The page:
אִיבָּעֵית אֵימָא הָא דְּאַפְקְרֵיהּ בְּאַנְפֵּי תְרֵין וְהָא דְּאַפְקְרֵיהּ בְּאַפֵּי תְלָתָא דְּאָמַר רַבִּי יוֹחָנָן מִשּׁוּם רַבִּי שִׁמְעוֹן בֶּן יְהוֹצָדָק כׇּל הַמַּפְקִיר בִּפְנֵי שְׁלֹשָׁה הָוֵי הֶפְקֵר בִּפְנֵי שְׁנַיִם לָא הָוֵי הֶפְקֵר If you wish, say instead: That baraita, in which it is taught that the item does not leave the possession of the owner until it enters the possession of another, is referring to a case where one declared it ownerless before two people; and this baraita, in which it is taught that the item is ownerless when it is declared ownerless, is referring to a case where one declared it ownerless before three people. As Rabbi Yoḥanan said in the name of Rabbi Shimon ben Yehotzadak: With regard to anyone who declares an item ownerless before three people, that item is ownerless; if he does so before two people, it is not ownerless.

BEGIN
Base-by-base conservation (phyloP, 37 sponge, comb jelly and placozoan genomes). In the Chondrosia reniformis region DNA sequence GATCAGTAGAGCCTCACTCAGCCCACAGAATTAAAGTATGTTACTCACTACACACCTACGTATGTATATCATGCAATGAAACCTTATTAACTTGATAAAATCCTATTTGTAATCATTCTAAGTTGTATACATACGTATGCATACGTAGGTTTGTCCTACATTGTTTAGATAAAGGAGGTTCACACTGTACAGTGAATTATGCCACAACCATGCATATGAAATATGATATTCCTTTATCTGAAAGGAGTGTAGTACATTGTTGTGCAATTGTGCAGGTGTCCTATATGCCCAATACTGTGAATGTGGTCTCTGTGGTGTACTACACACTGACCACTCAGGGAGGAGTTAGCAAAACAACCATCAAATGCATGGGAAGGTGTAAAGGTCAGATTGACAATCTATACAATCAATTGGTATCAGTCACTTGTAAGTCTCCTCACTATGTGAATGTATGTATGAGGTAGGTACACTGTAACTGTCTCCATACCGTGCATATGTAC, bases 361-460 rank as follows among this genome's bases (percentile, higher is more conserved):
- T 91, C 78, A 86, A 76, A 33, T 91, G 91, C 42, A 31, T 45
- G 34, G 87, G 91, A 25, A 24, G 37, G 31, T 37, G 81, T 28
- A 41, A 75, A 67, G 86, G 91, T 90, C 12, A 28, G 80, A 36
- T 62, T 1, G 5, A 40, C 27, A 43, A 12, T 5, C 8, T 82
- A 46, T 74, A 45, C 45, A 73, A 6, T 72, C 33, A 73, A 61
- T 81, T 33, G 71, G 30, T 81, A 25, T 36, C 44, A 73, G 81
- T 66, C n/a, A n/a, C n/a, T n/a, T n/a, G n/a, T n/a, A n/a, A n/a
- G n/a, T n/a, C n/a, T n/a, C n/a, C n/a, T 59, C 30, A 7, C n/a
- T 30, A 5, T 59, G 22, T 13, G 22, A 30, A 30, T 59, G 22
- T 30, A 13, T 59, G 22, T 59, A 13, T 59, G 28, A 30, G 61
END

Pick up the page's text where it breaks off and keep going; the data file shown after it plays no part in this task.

וְרַבִּי יְהוֹשֻׁעַ בֶּן לֵוִי אָמַר דְּבַר תּוֹרָה אֲפִילּוּ בְּאֶחָד הָוֵי הֶפְקֵר וּמַה טַּעַם אָמְרוּ בִּשְׁלֹשָׁה כְּדֵי שֶׁיְּהֵא אֶחָד זוֹכֶה וּשְׁנַיִם מְעִידִין: And Rabbi Yehoshua ben Levi said: By Torah law, even with one person, the item is ownerless, and what is the reason that the Sages said that ownerless status must be declared with three people? It is so that one will take possession of the item and two will testify that the item was declared ownerless and that it was acquired by that person. It is not a requirement fundamental to the declaration of ownerless status.
הַדְרָן עֲלָךְ אֵין בֵּין הַמּוּדָּר